Therapy dogs helping with COVID-19 vaccinations in Montreal


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The local health department says the dogs have helped people who are afraid of needles or are concerned about side effects.

Author of the article:

The Canadian press

Stephanie Marin

At the Lasalle District Vaccination Clinic in Montreal, the local health authority is using animal therapy to help people who are afraid of needles or worried about side effects. Photo by John Mahoney /Montreal Gazette files

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Divine Nsabimana was scared of getting her COVID-19 vaccine. When she arrived at a vaccination center on Thursday evening, the staff felt her discomfort so much.

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But a dog, Bidule and a zootherapist jumped into action, calming and distracting the young woman until she was vaccinated – without realizing it.

At the Lasalle District Vaccination Clinic in Montreal, the local health authority is using animal therapy to help people who fear needles or are concerned about side effects.

Nsabimana was vaccinated while she still had Bidule on her lap. Nurses asked her if she was ready and then informed her that they had already given the injection. Nsabimana burst out laughing.

After the vaccination, she said she was afraid of the second dose because she heard the side effects were likely to be more intense than the first dose.

But while petting the dog, she said, she forgot her fears.

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“I was more busy with the dog. I didn’t focus on the vaccine anymore, ”she said. “It really helped.”

The CIUSSS de l’Ouest-de-l’île-de-Montréal uses animal therapy in vaccination clinics to help people who do not yet need to be vaccinated because they are afraid of needles or side effects. The project is being carried out with the help of the Corporation des zoothérapeutes du Québec.

On Thursday, two trained therapy dogs took turns at the Center Sportif Dollard-St-Laurent in Lasalle, one of the two locations where zootherapy is offered. The other is in the Gerry Robertson Community Center in Pierrefonds-Roxboro.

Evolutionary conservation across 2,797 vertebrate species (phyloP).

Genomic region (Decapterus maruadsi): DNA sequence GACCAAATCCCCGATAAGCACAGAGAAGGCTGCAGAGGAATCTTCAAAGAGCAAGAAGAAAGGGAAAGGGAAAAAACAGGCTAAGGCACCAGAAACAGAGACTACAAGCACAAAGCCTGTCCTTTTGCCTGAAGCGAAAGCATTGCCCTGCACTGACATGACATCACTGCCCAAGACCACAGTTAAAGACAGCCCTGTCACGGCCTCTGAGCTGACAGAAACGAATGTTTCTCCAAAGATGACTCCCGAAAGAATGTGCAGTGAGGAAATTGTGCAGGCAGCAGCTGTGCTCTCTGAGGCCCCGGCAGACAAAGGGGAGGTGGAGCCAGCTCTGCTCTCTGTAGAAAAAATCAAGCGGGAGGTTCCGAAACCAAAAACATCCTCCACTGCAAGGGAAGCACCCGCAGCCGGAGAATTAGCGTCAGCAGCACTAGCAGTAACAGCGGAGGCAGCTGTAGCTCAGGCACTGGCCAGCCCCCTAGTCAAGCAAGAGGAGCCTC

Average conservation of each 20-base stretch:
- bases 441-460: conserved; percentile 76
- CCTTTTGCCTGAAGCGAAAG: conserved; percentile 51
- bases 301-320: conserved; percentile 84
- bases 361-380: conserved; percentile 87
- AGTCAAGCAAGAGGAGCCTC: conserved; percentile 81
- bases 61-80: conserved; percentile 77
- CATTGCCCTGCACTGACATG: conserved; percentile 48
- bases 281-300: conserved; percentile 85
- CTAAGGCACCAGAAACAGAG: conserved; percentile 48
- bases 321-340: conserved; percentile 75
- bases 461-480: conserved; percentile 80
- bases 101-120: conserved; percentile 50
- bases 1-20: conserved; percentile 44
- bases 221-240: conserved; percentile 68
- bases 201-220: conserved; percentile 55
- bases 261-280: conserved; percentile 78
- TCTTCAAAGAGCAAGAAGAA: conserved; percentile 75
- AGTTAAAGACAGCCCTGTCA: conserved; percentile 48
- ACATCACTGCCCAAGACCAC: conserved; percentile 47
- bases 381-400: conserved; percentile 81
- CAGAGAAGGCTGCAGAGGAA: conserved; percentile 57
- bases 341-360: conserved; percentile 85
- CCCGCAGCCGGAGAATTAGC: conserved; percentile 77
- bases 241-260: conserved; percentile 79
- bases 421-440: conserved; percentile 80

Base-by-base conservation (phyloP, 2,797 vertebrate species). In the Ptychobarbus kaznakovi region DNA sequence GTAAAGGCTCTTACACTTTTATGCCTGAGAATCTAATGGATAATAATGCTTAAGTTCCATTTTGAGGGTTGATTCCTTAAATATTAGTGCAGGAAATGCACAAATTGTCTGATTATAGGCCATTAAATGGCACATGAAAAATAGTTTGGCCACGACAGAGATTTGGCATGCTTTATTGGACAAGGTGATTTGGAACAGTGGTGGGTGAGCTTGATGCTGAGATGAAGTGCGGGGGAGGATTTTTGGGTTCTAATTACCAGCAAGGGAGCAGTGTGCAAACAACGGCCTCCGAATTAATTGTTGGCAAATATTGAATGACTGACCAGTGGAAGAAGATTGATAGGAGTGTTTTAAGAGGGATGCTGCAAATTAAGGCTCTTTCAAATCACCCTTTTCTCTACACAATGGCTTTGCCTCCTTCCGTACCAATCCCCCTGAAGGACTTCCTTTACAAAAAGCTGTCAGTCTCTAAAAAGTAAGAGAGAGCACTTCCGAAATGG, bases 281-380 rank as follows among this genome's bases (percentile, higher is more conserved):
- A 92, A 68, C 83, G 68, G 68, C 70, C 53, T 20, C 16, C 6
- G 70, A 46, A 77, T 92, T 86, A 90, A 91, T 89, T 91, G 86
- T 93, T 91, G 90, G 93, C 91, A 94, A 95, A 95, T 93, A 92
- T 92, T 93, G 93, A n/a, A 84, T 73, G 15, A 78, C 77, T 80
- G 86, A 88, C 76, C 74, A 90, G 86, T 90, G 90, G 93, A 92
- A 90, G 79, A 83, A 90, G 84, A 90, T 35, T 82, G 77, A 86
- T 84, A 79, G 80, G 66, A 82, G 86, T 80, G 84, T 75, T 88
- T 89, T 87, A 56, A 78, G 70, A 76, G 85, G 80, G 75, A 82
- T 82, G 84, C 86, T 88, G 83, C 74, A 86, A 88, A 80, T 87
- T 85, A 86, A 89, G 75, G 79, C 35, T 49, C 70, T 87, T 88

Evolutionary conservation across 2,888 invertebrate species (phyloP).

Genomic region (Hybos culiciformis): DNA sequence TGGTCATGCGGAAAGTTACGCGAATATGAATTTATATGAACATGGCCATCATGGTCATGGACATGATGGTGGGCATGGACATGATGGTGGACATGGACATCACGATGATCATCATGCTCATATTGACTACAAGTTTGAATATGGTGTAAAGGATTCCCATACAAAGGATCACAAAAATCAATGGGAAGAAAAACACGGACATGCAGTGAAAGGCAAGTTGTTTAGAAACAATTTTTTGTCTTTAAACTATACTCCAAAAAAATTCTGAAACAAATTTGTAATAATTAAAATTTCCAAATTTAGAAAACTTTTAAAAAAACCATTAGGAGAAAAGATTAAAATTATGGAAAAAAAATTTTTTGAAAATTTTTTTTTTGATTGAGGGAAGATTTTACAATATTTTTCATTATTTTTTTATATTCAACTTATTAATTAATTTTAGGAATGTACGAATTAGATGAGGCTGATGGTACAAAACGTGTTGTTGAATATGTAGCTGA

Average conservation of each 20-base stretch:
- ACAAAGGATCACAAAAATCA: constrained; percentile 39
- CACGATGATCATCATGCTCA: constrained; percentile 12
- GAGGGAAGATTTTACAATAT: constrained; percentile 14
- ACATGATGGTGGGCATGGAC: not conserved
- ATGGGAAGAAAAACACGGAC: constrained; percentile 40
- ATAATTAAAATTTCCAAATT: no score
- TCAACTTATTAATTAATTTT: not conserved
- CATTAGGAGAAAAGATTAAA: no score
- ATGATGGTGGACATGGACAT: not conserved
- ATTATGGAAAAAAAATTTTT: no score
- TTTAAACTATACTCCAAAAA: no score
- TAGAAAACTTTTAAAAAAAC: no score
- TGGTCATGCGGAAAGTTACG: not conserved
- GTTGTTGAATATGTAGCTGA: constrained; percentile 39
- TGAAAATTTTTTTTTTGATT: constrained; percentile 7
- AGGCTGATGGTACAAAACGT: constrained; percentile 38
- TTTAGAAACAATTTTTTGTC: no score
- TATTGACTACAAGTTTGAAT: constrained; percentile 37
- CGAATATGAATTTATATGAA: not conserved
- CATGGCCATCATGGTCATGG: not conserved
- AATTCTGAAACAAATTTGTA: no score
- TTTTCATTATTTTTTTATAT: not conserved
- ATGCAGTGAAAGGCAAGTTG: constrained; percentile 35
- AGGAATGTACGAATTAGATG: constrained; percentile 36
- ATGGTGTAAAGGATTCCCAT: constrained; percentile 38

“The dogs can’t work more than three hours a day,” said Anne-Sophie Rousseau, an animal therapist who spent the afternoon with a dog named Theo before Bidule took over in the evening.

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One of the people using the service was 15 year old Elizabeth Barker. She didn’t enjoy her first COVID-19 shot at school and said she was nervous that night.

“He’s a baby, you know, he’s not even a year old,” said Sylvain Gonthier, kneeling in front of the teenager, who was melting when Bidule came up to her.

“It is perfectly normal to be afraid,” added Gonthier.

Barker was vaccinated while feeding the dog some dry food. She felt the needle, she said shortly afterwards, but never looked away from Bidule. “You made my night,” she told the animal therapist, while her father looked on reassuringly. “Ten out of ten.”

Animal therapy isn’t just about putting an animal on a person’s lap, Gonthier later explained. Rather, it is about using the animal to connect with the person, he added, in order to establish communication and connection.

“The animal is a great facilitator for introducing a new person,” added Anne-Sophie Rousseau. “And it’s a motivator. Sometimes the child is ready to do something for the dog that it would not have done for me. “

The CIUSSS started offering zootherapy in June last year when high school students received their first dose. Given the success of the experiment, they repeated it in late August and opened it to everyone.

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